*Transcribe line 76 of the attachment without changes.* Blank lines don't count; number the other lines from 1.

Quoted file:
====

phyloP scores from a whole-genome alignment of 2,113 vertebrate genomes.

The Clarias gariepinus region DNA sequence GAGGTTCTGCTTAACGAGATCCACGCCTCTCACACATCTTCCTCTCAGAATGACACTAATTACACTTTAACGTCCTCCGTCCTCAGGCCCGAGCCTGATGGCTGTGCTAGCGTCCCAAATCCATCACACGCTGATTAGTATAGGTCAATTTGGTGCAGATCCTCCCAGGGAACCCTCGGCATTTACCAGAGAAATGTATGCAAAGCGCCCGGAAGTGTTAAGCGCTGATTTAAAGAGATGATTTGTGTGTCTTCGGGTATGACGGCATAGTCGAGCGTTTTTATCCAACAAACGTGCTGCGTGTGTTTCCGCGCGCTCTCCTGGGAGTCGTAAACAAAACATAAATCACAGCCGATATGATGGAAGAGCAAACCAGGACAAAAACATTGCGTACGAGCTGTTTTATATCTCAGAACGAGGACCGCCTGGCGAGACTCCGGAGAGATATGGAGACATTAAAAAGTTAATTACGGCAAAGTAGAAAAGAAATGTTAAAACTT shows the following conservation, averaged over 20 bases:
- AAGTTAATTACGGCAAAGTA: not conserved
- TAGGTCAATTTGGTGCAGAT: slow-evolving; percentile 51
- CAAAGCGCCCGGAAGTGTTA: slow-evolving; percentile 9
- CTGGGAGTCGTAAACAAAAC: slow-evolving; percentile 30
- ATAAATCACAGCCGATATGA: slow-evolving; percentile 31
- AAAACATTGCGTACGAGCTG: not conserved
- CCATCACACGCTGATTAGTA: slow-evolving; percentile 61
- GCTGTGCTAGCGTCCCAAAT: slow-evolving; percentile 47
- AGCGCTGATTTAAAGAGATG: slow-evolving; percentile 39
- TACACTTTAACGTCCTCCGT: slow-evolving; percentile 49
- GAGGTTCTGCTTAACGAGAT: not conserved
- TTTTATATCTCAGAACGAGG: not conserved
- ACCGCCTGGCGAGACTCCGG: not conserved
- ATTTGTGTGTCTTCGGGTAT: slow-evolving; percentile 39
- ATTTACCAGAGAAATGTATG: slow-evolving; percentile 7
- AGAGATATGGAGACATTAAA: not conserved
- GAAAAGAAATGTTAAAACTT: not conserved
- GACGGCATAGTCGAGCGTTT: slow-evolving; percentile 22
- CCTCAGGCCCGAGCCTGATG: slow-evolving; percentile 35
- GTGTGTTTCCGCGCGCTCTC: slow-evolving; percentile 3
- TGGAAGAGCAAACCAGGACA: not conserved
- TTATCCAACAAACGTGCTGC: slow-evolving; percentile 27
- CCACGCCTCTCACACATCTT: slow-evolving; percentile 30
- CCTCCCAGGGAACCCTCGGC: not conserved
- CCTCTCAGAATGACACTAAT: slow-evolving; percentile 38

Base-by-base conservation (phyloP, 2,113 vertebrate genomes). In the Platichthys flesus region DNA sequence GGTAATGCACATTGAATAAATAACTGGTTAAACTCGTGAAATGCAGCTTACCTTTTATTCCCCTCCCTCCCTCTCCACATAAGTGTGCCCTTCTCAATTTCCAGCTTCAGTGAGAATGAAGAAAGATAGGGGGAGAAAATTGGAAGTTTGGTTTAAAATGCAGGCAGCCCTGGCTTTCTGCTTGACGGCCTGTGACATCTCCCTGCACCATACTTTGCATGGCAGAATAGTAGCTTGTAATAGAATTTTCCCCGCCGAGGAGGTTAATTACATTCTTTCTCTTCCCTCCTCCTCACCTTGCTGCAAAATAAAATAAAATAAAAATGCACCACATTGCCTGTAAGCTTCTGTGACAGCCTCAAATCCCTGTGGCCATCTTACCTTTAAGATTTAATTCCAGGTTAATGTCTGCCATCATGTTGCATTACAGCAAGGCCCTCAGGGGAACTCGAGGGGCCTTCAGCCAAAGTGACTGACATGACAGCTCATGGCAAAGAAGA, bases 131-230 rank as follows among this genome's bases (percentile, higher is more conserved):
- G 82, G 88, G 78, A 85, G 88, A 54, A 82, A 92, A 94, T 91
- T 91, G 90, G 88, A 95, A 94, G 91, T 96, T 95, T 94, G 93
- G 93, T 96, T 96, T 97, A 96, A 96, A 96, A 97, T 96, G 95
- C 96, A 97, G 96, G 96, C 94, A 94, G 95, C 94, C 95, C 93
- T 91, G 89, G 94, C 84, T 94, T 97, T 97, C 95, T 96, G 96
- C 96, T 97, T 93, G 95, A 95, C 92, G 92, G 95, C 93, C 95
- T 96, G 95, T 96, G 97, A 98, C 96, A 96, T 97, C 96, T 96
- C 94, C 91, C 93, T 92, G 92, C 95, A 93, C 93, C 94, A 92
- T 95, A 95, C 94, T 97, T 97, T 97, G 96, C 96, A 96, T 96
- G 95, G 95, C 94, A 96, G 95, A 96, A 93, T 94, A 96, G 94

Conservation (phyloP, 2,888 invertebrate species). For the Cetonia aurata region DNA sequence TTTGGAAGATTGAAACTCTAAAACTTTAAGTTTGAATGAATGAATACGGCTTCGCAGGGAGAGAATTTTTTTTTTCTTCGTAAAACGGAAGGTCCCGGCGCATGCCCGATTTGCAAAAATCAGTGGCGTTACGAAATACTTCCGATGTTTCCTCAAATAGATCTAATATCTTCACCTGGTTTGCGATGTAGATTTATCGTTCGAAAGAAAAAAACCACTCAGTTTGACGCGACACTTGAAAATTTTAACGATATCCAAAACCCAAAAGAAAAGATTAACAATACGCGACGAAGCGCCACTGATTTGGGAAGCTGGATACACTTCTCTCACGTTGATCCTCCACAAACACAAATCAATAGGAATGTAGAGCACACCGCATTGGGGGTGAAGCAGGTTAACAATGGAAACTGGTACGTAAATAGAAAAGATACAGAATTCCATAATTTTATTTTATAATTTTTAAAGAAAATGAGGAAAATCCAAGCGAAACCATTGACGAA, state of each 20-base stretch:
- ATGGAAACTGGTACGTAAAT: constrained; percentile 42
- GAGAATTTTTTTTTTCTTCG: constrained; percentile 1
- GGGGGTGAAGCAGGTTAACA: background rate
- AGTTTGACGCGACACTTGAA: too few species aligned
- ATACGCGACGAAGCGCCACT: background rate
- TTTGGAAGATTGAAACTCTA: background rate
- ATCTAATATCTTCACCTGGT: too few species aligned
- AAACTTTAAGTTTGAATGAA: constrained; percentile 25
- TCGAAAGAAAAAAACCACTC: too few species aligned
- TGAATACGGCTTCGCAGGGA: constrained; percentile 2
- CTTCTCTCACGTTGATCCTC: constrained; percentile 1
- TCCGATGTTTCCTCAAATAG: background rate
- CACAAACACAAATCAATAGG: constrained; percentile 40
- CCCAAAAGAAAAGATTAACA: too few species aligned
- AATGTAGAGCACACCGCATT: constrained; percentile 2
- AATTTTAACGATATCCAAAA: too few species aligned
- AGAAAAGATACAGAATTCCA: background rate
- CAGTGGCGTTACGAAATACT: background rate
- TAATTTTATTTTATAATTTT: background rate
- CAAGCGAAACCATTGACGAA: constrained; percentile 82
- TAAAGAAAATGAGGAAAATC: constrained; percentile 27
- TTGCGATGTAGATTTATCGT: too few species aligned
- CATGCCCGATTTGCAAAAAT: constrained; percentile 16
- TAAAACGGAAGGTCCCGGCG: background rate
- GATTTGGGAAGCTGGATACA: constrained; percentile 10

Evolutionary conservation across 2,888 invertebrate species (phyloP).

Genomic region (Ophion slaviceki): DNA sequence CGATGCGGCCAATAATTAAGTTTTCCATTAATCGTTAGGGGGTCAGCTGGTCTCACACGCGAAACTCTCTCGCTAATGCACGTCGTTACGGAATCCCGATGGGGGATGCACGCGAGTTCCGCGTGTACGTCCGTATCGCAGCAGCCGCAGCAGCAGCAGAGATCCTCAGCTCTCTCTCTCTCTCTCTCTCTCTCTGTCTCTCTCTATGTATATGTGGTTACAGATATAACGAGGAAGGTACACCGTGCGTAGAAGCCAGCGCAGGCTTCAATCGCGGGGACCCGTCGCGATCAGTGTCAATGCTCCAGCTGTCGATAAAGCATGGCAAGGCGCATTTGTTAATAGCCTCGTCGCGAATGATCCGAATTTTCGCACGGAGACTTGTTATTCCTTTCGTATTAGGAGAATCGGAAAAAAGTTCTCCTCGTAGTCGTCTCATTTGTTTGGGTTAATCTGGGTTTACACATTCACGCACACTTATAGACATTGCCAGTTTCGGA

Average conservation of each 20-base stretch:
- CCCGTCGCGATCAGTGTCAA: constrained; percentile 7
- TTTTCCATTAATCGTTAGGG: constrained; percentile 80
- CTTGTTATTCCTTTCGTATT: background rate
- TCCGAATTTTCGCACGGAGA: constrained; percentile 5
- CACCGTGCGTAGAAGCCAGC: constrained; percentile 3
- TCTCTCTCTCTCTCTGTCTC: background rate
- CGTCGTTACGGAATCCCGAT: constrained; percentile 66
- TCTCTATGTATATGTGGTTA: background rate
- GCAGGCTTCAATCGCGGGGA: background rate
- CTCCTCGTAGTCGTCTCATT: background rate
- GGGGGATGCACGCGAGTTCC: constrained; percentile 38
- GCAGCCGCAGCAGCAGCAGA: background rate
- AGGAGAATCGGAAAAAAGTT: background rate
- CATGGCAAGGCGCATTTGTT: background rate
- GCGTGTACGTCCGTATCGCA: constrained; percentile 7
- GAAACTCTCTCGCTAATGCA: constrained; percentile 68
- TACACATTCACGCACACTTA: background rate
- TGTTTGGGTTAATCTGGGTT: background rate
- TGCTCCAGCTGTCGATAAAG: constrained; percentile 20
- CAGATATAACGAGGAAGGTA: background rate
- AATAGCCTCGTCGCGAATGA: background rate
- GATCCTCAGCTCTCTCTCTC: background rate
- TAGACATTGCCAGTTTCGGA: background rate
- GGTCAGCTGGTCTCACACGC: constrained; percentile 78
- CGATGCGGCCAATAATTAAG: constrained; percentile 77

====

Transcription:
- GCAGGCTTCAATCGCGGGGA: background rate